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20 Jun 2016

Equity. It’s all the rage these days. Companies, organisations and individuals in positions of authority and leadership are practically falling over themselves to espouse their want for a world free of inequity.

And indeed, if you speak to most people about the world we live in, they’ll be quick to point to the social advances of the last few decades as evidence for why things aren’t really that bad. “We’ve come a long way!” they’ll say. “Things aren’t that bad!” “It’s never been easier!”

Thing is though, nobody ever seems to ask those who are in positions of inequity. Or at least, if they do, they never make the headlines.

They don’t enjoy the same position of power in society and therefore don’t get the big PA microphone and the soapbox from which to pronounce the end of inequity as we know it. This matters to doctors because we know all too well that inequity is alive and present. We see it in our emergency departments, we see it in our rooms and we see it in our communities. As said by Rudolf Virchow and so eloquently recalled by my colleague, AMSA President Elise Buisson at the recent AMA National Conference, “the physician is the natural attorney of the poor”.

So let’s accept that there are palpable inequities in today’s society, and will most likely always be, in one form or another. Let us also accept that most people recognise these inequities and would fix them if they only knew how.

It’s hard to believe that the majority of people are genuinely that evil. Much like the glacial pace of innovation in health care, it’s more often the case that the systems we’ve built are the machines of harm, filled with people constantly striving to minimise the damage.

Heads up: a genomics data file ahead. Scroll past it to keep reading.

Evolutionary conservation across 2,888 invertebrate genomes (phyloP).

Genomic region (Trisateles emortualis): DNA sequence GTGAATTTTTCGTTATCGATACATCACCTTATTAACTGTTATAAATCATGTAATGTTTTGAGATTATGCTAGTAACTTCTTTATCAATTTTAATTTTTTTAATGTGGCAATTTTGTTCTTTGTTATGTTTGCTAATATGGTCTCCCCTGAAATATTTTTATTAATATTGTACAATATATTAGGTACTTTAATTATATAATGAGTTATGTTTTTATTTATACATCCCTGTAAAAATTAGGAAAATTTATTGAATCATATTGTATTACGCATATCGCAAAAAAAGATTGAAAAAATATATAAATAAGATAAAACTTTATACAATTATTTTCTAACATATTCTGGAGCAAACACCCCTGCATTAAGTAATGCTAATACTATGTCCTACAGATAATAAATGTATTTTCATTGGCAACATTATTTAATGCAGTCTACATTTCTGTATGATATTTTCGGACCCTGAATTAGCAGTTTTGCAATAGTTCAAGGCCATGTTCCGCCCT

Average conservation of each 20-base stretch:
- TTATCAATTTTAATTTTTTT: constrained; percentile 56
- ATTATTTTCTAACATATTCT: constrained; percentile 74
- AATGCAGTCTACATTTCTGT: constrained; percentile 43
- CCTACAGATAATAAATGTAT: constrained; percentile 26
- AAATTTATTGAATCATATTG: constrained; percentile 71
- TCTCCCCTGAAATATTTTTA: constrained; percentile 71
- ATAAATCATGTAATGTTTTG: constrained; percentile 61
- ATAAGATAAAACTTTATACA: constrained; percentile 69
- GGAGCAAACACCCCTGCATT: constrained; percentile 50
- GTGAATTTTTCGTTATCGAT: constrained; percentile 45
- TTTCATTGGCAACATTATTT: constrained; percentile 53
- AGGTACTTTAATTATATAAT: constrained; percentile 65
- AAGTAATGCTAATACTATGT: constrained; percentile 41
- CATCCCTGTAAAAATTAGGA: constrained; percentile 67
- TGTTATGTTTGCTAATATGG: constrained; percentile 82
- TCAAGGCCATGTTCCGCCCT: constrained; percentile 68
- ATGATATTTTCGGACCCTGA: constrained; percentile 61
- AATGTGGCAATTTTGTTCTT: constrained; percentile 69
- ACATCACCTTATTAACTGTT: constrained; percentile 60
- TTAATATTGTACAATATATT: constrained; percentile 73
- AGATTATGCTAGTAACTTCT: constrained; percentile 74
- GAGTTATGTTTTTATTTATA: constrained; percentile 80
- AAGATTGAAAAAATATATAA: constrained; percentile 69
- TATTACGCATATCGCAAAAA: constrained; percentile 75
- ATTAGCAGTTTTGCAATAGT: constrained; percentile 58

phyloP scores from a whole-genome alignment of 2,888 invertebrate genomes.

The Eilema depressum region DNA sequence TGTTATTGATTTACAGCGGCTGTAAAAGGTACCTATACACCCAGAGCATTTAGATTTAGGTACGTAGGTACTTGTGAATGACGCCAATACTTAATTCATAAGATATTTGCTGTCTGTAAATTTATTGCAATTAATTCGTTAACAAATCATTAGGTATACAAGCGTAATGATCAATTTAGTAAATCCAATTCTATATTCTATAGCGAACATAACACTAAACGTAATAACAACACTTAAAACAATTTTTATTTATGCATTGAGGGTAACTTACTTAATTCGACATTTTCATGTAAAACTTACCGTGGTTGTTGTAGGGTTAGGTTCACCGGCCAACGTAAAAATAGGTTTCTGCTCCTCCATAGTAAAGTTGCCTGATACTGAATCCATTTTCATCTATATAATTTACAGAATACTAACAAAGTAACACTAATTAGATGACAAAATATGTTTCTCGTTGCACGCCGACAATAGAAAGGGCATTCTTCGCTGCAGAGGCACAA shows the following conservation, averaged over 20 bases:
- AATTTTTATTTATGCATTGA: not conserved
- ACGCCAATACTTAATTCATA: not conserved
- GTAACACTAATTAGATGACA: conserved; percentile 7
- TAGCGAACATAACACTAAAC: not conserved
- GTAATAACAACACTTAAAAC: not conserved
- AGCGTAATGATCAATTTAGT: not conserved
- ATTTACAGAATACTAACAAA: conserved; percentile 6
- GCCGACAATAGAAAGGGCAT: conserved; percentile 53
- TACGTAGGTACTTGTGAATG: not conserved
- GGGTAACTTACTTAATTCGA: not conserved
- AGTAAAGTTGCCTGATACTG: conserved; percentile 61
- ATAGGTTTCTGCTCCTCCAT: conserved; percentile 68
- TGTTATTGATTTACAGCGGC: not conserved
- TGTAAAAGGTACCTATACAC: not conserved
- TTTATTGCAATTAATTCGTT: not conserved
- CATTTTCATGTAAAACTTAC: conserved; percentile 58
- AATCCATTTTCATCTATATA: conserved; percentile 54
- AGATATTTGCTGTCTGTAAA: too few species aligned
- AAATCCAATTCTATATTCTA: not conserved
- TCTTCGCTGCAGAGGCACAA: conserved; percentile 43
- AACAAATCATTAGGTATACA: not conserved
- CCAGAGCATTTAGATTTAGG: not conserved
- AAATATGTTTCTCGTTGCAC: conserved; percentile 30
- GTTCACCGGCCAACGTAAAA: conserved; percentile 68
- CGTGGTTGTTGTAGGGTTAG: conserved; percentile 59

So, where to begin. Thanks to a mother with an incredible bullshit filter (never could quite pull the wool over her eyes), I’ve in turn become someone who respects actions rather than words. The AMA Council of Doctors in Training recently met with the Australian Indigenous Doctors Association (AIDA) to discuss vocational training and what can be done to help Indigenous pre-vocational doctors transition through to fellowship.

It’s one thing to recognise that we don’t have enough Indigenous doctors in Australia to have a truly representative workforce, but it’s another to implement measures that result in graduating fellows. To this end, we plan to work with AIDA over the coming year to identify how to best support Indigenous trainees through their training, and ensure cultural safety in the workplace. We want to celebrate initiatives such as the Royal Australian College of Surgeons Reconciliation Action Plan and scholarships for Aboriginal and Torres Strait Islander SET trainees.

We want to recognise the Australasian College of Dermatology for offering a designated Aboriginal and Torres Strait Islander training position, with support to complete their training.

We want to help the other colleges follow suit. Ideas like this might not be ground-breaking and they might not be sexy, but they achieve results. Only a workforce with Indigenous doctors as leaders can truly serve a population like Australia. 

We can argue about equality and equity for an endless amount of time, but I notice a common thread when we do.

It seems that we all too often focus on our own personal perspectives when we consider inequity, rather than the systemic issues that cause the inequity in the first place. We cage our defence in language around “free loaders”, “dole bludgers” and “queue jumpers”, to justify why inequity exists in the first place. We can keep doing that, and it will be to our own detriment.

Alternatively, we can focus on removing systemic barriers in our workforce, our community and our personal lives. I’d much rather see the results of a fair race, and just how far forward that race can take our profession.

 


Published: 20 Jun 2016